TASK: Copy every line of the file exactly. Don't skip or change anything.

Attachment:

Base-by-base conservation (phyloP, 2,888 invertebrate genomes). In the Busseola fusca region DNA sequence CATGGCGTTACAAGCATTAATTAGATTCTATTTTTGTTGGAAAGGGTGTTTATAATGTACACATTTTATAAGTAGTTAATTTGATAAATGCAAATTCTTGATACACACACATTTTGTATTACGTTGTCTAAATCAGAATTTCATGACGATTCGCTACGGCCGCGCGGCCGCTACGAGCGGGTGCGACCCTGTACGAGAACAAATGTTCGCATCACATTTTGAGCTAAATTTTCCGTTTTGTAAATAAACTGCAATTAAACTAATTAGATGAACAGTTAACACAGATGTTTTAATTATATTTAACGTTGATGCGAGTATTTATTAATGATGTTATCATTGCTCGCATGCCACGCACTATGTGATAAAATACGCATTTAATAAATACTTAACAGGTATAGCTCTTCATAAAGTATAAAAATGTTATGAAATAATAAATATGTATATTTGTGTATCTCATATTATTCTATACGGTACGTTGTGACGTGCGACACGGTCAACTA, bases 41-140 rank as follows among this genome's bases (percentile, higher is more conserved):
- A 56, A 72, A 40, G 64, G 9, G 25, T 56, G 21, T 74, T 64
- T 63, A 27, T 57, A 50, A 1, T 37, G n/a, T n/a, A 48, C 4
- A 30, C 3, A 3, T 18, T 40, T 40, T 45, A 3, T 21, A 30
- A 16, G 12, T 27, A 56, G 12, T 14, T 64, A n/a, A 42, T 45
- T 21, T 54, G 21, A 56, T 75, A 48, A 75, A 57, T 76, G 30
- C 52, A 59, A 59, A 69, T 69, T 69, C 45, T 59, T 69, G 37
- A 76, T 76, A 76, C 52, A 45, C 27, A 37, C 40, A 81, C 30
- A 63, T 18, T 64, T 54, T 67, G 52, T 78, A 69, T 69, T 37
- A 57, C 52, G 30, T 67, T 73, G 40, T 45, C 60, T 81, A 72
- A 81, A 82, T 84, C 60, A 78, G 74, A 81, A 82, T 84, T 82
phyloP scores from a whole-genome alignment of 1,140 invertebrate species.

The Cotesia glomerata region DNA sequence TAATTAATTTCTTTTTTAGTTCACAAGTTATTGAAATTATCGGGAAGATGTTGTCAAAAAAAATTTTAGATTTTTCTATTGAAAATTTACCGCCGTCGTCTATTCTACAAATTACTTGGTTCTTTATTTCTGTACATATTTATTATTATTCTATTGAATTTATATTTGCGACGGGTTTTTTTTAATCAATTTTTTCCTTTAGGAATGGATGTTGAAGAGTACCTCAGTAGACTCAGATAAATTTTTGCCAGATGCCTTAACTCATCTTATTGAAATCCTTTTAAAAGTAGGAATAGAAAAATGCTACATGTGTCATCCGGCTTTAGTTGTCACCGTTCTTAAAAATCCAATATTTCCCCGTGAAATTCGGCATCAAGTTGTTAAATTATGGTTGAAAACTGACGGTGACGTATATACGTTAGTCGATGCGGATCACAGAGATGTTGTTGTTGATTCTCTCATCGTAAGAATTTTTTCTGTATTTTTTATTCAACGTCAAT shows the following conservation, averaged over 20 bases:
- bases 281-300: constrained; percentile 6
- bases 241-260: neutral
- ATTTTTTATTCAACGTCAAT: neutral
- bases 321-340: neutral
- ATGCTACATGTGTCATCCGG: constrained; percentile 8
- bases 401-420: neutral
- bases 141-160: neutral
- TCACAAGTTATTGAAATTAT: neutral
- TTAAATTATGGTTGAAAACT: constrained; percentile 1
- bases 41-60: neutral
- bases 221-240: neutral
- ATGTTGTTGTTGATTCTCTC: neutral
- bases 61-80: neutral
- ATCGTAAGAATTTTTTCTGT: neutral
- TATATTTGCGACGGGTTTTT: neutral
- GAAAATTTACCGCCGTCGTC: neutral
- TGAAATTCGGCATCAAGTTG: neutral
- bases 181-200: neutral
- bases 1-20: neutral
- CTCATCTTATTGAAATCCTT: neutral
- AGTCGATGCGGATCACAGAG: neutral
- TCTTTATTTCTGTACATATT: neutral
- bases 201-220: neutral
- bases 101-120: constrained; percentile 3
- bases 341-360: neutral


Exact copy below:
Base-by-base conservation (phyloP, 2,888 invertebrate genomes). In the Busseola fusca region DNA sequence CATGGCGTTACAAGCATTAATTAGATTCTATTTTTGTTGGAAAGGGTGTTTATAATGTACACATTTTATAAGTAGTTAATTTGATAAATGCAAATTCTTGATACACACACATTTTGTATTACGTTGTCTAAATCAGAATTTCATGACGATTCGCTACGGCCGCGCGGCCGCTACGAGCGGGTGCGACCCTGTACGAGAACAAATGTTCGCATCACATTTTGAGCTAAATTTTCCGTTTTGTAAATAAACTGCAATTAAACTAATTAGATGAACAGTTAACACAGATGTTTTAATTATATTTAACGTTGATGCGAGTATTTATTAATGATGTTATCATTGCTCGCATGCCACGCACTATGTGATAAAATACGCATTTAATAAATACTTAACAGGTATAGCTCTTCATAAAGTATAAAAATGTTATGAAATAATAAATATGTATATTTGTGTATCTCATATTATTCTATACGGTACGTTGTGACGTGCGACACGGTCAACTA, bases 41-140 rank as follows among this genome's bases (percentile, higher is more conserved):
- A 56, A 72, A 40, G 64, G 9, G 25, T 56, G 21, T 74, T 64
- T 63, A 27, T 57, A 50, A 1, T 37, G n/a, T n/a, A 48, C 4
- A 30, C 3, A 3, T 18, T 40, T 40, T 45, A 3, T 21, A 30
- A 16, G 12, T 27, A 56, G 12, T 14, T 64, A n/a, A 42, T 45
- T 21, T 54, G 21, A 56, T 75, A 48, A 75, A 57, T 76, G 30
- C 52, A 59, A 59, A 69, T 69, T 69, C 45, T 59, T 69, G 37
- A 76, T 76, A 76, C 52, A 45, C 27, A 37, C 40, A 81, C 30
- A 63, T 18, T 64, T 54, T 67, G 52, T 78, A 69, T 69, T 37
- A 57, C 52, G 30, T 67, T 73, G 40, T 45, C 60, T 81, A 72
- A 81, A 82, T 84, C 60, A 78, G 74, A 81, A 82, T 84, T 82
phyloP scores from a whole-genome alignment of 1,140 invertebrate species.

The Cotesia glomerata region DNA sequence TAATTAATTTCTTTTTTAGTTCACAAGTTATTGAAATTATCGGGAAGATGTTGTCAAAAAAAATTTTAGATTTTTCTATTGAAAATTTACCGCCGTCGTCTATTCTACAAATTACTTGGTTCTTTATTTCTGTACATATTTATTATTATTCTATTGAATTTATATTTGCGACGGGTTTTTTTTAATCAATTTTTTCCTTTAGGAATGGATGTTGAAGAGTACCTCAGTAGACTCAGATAAATTTTTGCCAGATGCCTTAACTCATCTTATTGAAATCCTTTTAAAAGTAGGAATAGAAAAATGCTACATGTGTCATCCGGCTTTAGTTGTCACCGTTCTTAAAAATCCAATATTTCCCCGTGAAATTCGGCATCAAGTTGTTAAATTATGGTTGAAAACTGACGGTGACGTATATACGTTAGTCGATGCGGATCACAGAGATGTTGTTGTTGATTCTCTCATCGTAAGAATTTTTTCTGTATTTTTTATTCAACGTCAAT shows the following conservation, averaged over 20 bases:
- bases 281-300: constrained; percentile 6
- bases 241-260: neutral
- ATTTTTTATTCAACGTCAAT: neutral
- bases 321-340: neutral
- ATGCTACATGTGTCATCCGG: constrained; percentile 8
- bases 401-420: neutral
- bases 141-160: neutral
- TCACAAGTTATTGAAATTAT: neutral
- TTAAATTATGGTTGAAAACT: constrained; percentile 1
- bases 41-60: neutral
- bases 221-240: neutral
- ATGTTGTTGTTGATTCTCTC: neutral
- bases 61-80: neutral
- ATCGTAAGAATTTTTTCTGT: neutral
- TATATTTGCGACGGGTTTTT: neutral
- GAAAATTTACCGCCGTCGTC: neutral
- TGAAATTCGGCATCAAGTTG: neutral
- bases 181-200: neutral
- bases 1-20: neutral
- CTCATCTTATTGAAATCCTT: neutral
- AGTCGATGCGGATCACAGAG: neutral
- TCTTTATTTCTGTACATATT: neutral
- bases 201-220: neutral
- bases 101-120: constrained; percentile 3
- bases 341-360: neutral